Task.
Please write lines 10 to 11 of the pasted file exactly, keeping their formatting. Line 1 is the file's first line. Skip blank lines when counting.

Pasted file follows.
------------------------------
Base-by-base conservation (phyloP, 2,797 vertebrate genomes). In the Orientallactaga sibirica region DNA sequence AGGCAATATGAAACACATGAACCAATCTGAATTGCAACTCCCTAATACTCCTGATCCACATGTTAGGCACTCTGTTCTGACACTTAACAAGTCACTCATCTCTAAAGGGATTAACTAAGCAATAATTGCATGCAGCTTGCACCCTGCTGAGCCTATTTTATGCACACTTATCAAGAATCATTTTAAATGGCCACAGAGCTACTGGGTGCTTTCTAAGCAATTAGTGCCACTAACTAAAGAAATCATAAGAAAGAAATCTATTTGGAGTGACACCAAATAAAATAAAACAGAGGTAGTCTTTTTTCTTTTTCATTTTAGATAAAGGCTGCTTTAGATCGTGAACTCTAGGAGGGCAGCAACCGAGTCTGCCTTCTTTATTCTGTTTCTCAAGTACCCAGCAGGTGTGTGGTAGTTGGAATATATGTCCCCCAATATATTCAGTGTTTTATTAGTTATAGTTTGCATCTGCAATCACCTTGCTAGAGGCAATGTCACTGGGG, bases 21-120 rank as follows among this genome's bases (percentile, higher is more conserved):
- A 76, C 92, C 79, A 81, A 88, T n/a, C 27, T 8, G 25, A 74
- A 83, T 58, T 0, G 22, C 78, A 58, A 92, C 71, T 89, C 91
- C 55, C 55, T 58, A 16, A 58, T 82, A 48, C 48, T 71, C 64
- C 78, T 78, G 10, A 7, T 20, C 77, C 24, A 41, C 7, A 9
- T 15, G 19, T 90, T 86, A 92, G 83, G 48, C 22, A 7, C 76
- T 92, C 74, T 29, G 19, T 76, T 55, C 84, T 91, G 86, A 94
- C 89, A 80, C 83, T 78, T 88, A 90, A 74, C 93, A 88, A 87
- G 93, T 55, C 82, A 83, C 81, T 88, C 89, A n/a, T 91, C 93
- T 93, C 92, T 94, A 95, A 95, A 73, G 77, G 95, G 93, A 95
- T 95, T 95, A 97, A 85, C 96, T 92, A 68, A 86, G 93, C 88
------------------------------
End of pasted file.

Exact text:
- T 93, C 92, T 94, A 95, A 95, A 73, G 77, G 95, G 93, A 95
- T 95, T 95, A 97, A 85, C 96, T 92, A 68, A 86, G 93, C 88